Uncertainty can be directly reduced if uncertainty effects from and on the system environment are captured and specified comprehensively and as detailed as possible, preferably quantitatively. The checklists of the robust design methods of the early phases of product development can be particularly helpful in this respect.

Elaborating the technical specification, it is purposeful to anticipate development steps and to support the developers in making assumptions by specific information structured according to model characteristics, cf. [283].

5.1.3 Product Safety Requirements for Innovative Products

Product recalls, as discussed in Sect. 1.1, are expensive and harmful to the producer’s image and therefore should be avoided. Although product recalls become relevant in the usage phase of a product, the root cause often traces back to the design and production phase. Figure 1.3 presents an overview of the three product phases and how they are linked. But product recalls are only necessary for products that can be dangerous, i.e. they present potential risks to the body, health or life of consumers, users or third parties in general. Reasons for recalls can be manifold. For example, in certain sectors, the product quality decreases due to economic factors and strong competition [278, p. 62].

But another reason for product quality not complying with product safety requirements can be, that the requirements are becoming more and more diverse and complex, Sect. 1.1. Or even the fact that no technical standards are applicable to new and innovative products.

If a product is in use and it turns out that it poses a safety issue, it needs to be taken off the market. Legal product safety is this strict due to its preventive character. Its aim is to ensure that only safe products are in use and on the market. Together with product liability, product safety requirements provide full protection of the consumers’ legally protected rights. In this subsection we aim at clarifying what is required for the producer to prove the safety of his product.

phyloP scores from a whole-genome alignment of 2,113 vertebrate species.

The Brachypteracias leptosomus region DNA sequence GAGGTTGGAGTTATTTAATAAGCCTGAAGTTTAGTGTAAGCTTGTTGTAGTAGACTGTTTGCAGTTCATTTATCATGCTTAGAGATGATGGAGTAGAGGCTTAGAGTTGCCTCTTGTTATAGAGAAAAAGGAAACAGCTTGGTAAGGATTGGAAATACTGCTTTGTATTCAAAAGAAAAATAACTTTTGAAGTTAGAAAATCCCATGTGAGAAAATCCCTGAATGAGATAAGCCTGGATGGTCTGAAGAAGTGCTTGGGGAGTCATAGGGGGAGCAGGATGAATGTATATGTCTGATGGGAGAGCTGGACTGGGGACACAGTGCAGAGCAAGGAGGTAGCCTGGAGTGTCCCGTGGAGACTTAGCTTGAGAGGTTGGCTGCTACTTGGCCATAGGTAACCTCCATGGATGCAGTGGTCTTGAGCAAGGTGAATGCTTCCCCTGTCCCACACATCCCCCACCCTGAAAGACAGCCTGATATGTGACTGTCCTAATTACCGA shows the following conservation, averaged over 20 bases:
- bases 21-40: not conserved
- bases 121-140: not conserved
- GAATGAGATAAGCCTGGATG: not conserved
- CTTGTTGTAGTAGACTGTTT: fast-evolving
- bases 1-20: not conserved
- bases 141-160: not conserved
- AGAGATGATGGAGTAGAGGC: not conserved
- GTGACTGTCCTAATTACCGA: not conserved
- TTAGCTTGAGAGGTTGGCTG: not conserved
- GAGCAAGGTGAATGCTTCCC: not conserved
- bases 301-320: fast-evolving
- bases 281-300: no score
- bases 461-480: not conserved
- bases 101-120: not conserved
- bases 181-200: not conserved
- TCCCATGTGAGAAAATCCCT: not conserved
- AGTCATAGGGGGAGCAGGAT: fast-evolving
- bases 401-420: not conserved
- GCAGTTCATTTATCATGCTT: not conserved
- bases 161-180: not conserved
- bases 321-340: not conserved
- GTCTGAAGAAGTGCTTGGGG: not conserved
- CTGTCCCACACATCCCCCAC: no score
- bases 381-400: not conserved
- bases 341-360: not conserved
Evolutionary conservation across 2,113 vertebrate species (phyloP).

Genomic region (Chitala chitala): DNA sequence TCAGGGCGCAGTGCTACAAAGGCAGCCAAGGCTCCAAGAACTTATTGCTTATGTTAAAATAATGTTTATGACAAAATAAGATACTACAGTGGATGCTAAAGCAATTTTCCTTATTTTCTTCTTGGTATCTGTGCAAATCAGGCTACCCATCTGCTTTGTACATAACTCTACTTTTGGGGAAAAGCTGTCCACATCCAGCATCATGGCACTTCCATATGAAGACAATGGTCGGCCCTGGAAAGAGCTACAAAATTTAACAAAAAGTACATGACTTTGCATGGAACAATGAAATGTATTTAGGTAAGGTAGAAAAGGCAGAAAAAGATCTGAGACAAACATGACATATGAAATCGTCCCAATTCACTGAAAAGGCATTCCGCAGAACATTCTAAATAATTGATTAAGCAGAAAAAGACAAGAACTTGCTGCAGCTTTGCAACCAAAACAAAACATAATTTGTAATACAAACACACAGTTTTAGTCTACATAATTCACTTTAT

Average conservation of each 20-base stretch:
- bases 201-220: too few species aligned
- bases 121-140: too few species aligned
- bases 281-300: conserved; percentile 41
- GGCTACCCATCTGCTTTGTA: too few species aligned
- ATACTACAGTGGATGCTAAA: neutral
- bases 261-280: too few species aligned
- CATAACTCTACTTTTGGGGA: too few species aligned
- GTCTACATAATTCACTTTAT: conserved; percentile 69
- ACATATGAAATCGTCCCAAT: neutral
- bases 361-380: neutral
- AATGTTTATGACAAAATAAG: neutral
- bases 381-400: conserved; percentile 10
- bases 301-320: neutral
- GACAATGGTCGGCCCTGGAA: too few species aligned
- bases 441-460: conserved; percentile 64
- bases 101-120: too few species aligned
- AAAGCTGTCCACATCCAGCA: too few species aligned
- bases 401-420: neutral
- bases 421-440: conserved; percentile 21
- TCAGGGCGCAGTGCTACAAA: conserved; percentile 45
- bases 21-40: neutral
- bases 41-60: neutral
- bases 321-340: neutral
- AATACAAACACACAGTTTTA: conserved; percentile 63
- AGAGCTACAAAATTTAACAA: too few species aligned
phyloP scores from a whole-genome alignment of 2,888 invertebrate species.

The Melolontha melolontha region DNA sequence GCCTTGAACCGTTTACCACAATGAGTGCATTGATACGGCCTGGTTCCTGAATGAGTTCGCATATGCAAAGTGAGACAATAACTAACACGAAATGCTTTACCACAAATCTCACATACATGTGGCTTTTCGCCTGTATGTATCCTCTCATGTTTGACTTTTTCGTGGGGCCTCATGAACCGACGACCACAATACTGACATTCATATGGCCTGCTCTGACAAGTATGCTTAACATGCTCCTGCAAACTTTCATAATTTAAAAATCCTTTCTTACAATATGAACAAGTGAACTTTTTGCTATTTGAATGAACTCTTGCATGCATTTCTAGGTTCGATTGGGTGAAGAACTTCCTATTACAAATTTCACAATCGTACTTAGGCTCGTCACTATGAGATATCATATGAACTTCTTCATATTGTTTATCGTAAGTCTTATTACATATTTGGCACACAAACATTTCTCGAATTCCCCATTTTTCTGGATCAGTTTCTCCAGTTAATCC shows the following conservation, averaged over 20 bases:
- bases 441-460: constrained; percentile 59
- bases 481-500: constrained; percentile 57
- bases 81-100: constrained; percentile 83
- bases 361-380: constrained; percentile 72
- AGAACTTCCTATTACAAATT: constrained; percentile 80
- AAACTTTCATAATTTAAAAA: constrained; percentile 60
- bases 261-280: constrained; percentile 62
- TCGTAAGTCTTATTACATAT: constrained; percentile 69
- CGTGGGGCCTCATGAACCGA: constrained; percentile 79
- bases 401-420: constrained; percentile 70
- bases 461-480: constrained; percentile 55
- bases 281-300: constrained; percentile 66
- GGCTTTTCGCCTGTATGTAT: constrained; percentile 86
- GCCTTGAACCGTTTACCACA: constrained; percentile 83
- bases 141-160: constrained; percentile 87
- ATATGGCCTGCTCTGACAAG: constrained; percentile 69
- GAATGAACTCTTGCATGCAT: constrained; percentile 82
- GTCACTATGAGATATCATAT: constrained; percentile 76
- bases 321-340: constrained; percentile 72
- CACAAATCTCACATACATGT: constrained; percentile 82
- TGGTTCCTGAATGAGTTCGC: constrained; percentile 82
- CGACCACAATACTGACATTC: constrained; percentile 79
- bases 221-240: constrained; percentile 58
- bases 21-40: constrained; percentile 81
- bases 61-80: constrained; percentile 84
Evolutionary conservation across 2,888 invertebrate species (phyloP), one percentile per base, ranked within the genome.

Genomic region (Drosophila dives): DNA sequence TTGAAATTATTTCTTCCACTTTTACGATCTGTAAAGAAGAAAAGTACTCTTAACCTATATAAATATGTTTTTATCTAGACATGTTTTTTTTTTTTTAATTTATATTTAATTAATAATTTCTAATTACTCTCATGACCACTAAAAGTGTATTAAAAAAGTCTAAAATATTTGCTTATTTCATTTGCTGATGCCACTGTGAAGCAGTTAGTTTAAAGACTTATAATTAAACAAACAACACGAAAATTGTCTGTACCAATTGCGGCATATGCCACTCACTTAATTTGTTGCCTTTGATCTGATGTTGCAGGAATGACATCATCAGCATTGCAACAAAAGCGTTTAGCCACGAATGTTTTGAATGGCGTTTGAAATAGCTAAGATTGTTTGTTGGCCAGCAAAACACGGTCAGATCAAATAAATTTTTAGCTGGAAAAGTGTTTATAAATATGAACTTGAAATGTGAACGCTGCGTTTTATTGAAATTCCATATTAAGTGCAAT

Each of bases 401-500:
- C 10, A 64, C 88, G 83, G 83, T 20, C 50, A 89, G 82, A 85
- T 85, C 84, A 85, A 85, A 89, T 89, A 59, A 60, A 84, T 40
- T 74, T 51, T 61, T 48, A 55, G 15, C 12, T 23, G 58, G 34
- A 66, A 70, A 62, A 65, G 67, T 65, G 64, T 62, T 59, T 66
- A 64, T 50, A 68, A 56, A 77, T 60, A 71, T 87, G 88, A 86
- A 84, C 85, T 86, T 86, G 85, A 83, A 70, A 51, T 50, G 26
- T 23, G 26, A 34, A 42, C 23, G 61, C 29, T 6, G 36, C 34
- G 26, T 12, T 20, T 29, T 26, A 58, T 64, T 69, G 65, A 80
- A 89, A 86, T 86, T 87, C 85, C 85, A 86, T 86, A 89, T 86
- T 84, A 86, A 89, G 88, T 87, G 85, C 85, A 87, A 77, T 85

Product safety

The Product Safety Act is the main legal framework for product safety in Germany. It is accompanied by numerous technical standards, which specify requirements for the practical application  [173, marg. 2]. Furthermore, it is subject to European regulation, which is why many of the technical standards are developed by European Standardisation Organisations. Basically, two groups of products need to be distinguished. Those which fall into the category of harmonised products and those which do not. In the case of harmonised products, the producer compulsorily needs to comply with the provisions, applicable for the specific case. These provisions are mostly based on European Standards. If the product complies with said provisions, it is assumed to be safe and can therefore be placed on the market [195, marg. 3]. National provisions for harmonised products often only regulate a minimum of safety which the product has to achieve. They are often accompanied by industry standards which are more detailed but not obligatory since they lack legal quality [66, p. 42]; [117, p. 1492]. In the case of non-harmonised products, the producer can exclusively follow national standards. Similarly to harmonised products, the compliance with these standards implies their safety. But, the application of these technical standards is not mandatory. Nevertheless, producers need to prove the compliance of the product with safety standards set by the national provision and technical standards, as well as state-of-the-art technology. On the contrary, the non-compliance with said standards does not automatically imply that the product is unsafe. Unsafe products are rather those which pose a potential risk to the legal rights the Product Safety Act aims to protect namely a person’s health, body and life.